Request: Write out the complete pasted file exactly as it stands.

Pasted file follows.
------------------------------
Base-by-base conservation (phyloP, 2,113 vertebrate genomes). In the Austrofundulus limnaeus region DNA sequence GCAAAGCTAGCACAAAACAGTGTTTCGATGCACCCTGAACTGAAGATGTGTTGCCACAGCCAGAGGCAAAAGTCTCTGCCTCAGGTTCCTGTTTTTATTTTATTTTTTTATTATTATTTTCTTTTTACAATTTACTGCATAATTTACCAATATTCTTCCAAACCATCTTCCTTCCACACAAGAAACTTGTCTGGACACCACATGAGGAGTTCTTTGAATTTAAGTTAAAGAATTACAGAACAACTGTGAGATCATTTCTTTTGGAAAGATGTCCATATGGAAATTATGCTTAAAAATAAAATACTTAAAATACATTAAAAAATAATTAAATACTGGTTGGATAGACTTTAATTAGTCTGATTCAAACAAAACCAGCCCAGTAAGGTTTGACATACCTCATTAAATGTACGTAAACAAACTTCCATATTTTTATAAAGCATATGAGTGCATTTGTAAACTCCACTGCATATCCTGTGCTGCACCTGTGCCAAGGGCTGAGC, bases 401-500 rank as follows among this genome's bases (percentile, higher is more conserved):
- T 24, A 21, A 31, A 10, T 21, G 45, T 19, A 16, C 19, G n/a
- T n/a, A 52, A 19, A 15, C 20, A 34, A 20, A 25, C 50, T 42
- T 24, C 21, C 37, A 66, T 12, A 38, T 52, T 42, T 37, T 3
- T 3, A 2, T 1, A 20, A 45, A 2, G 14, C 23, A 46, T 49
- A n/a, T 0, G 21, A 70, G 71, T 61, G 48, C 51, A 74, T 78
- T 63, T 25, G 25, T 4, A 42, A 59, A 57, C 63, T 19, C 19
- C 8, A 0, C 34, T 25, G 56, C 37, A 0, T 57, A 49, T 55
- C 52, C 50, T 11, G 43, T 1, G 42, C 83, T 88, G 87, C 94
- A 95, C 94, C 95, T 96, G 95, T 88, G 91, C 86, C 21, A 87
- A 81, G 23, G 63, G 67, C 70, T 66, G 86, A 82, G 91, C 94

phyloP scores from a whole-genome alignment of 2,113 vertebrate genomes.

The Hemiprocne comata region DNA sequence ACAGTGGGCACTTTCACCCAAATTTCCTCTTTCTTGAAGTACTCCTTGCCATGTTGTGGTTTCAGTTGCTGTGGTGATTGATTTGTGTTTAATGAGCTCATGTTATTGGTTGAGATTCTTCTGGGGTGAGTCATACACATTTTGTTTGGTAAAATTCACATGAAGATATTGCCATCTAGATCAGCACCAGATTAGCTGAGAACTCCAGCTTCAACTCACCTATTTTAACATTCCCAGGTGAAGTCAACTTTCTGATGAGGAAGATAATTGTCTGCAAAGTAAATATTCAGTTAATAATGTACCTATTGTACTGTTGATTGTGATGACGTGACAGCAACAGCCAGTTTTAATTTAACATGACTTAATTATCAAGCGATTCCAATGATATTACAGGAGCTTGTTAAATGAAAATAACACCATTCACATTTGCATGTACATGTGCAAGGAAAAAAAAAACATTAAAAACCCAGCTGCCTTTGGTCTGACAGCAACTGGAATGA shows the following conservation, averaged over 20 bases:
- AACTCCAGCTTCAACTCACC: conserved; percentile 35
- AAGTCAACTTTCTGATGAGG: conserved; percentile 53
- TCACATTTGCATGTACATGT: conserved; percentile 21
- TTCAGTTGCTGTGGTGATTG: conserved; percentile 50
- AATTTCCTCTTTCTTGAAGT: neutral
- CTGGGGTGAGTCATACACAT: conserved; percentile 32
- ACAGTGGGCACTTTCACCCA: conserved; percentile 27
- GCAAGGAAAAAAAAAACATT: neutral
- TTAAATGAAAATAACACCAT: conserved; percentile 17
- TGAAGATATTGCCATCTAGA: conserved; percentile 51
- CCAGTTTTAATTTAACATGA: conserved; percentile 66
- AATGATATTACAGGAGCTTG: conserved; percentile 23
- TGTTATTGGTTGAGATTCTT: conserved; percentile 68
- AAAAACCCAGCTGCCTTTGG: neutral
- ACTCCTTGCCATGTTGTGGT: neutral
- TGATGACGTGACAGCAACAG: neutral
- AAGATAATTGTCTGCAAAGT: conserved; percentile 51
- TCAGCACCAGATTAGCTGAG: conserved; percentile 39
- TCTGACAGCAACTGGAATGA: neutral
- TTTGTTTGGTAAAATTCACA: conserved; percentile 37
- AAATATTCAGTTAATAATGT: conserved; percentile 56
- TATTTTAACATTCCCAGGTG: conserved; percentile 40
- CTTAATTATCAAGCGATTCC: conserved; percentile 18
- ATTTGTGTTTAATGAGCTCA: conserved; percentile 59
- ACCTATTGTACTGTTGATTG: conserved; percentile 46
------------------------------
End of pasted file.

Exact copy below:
Base-by-base conservation (phyloP, 2,113 vertebrate genomes). In the Austrofundulus limnaeus region DNA sequence GCAAAGCTAGCACAAAACAGTGTTTCGATGCACCCTGAACTGAAGATGTGTTGCCACAGCCAGAGGCAAAAGTCTCTGCCTCAGGTTCCTGTTTTTATTTTATTTTTTTATTATTATTTTCTTTTTACAATTTACTGCATAATTTACCAATATTCTTCCAAACCATCTTCCTTCCACACAAGAAACTTGTCTGGACACCACATGAGGAGTTCTTTGAATTTAAGTTAAAGAATTACAGAACAACTGTGAGATCATTTCTTTTGGAAAGATGTCCATATGGAAATTATGCTTAAAAATAAAATACTTAAAATACATTAAAAAATAATTAAATACTGGTTGGATAGACTTTAATTAGTCTGATTCAAACAAAACCAGCCCAGTAAGGTTTGACATACCTCATTAAATGTACGTAAACAAACTTCCATATTTTTATAAAGCATATGAGTGCATTTGTAAACTCCACTGCATATCCTGTGCTGCACCTGTGCCAAGGGCTGAGC, bases 401-500 rank as follows among this genome's bases (percentile, higher is more conserved):
- T 24, A 21, A 31, A 10, T 21, G 45, T 19, A 16, C 19, G n/a
- T n/a, A 52, A 19, A 15, C 20, A 34, A 20, A 25, C 50, T 42
- T 24, C 21, C 37, A 66, T 12, A 38, T 52, T 42, T 37, T 3
- T 3, A 2, T 1, A 20, A 45, A 2, G 14, C 23, A 46, T 49
- A n/a, T 0, G 21, A 70, G 71, T 61, G 48, C 51, A 74, T 78
- T 63, T 25, G 25, T 4, A 42, A 59, A 57, C 63, T 19, C 19
- C 8, A 0, C 34, T 25, G 56, C 37, A 0, T 57, A 49, T 55
- C 52, C 50, T 11, G 43, T 1, G 42, C 83, T 88, G 87, C 94
- A 95, C 94, C 95, T 96, G 95, T 88, G 91, C 86, C 21, A 87
- A 81, G 23, G 63, G 67, C 70, T 66, G 86, A 82, G 91, C 94

phyloP scores from a whole-genome alignment of 2,113 vertebrate genomes.

The Hemiprocne comata region DNA sequence ACAGTGGGCACTTTCACCCAAATTTCCTCTTTCTTGAAGTACTCCTTGCCATGTTGTGGTTTCAGTTGCTGTGGTGATTGATTTGTGTTTAATGAGCTCATGTTATTGGTTGAGATTCTTCTGGGGTGAGTCATACACATTTTGTTTGGTAAAATTCACATGAAGATATTGCCATCTAGATCAGCACCAGATTAGCTGAGAACTCCAGCTTCAACTCACCTATTTTAACATTCCCAGGTGAAGTCAACTTTCTGATGAGGAAGATAATTGTCTGCAAAGTAAATATTCAGTTAATAATGTACCTATTGTACTGTTGATTGTGATGACGTGACAGCAACAGCCAGTTTTAATTTAACATGACTTAATTATCAAGCGATTCCAATGATATTACAGGAGCTTGTTAAATGAAAATAACACCATTCACATTTGCATGTACATGTGCAAGGAAAAAAAAAACATTAAAAACCCAGCTGCCTTTGGTCTGACAGCAACTGGAATGA shows the following conservation, averaged over 20 bases:
- AACTCCAGCTTCAACTCACC: conserved; percentile 35
- AAGTCAACTTTCTGATGAGG: conserved; percentile 53
- TCACATTTGCATGTACATGT: conserved; percentile 21
- TTCAGTTGCTGTGGTGATTG: conserved; percentile 50
- AATTTCCTCTTTCTTGAAGT: neutral
- CTGGGGTGAGTCATACACAT: conserved; percentile 32
- ACAGTGGGCACTTTCACCCA: conserved; percentile 27
- GCAAGGAAAAAAAAAACATT: neutral
- TTAAATGAAAATAACACCAT: conserved; percentile 17
- TGAAGATATTGCCATCTAGA: conserved; percentile 51
- CCAGTTTTAATTTAACATGA: conserved; percentile 66
- AATGATATTACAGGAGCTTG: conserved; percentile 23
- TGTTATTGGTTGAGATTCTT: conserved; percentile 68
- AAAAACCCAGCTGCCTTTGG: neutral
- ACTCCTTGCCATGTTGTGGT: neutral
- TGATGACGTGACAGCAACAG: neutral
- AAGATAATTGTCTGCAAAGT: conserved; percentile 51
- TCAGCACCAGATTAGCTGAG: conserved; percentile 39
- TCTGACAGCAACTGGAATGA: neutral
- TTTGTTTGGTAAAATTCACA: conserved; percentile 37
- AAATATTCAGTTAATAATGT: conserved; percentile 56
- TATTTTAACATTCCCAGGTG: conserved; percentile 40
- CTTAATTATCAAGCGATTCC: conserved; percentile 18
- ATTTGTGTTTAATGAGCTCA: conserved; percentile 59
- ACCTATTGTACTGTTGATTG: conserved; percentile 46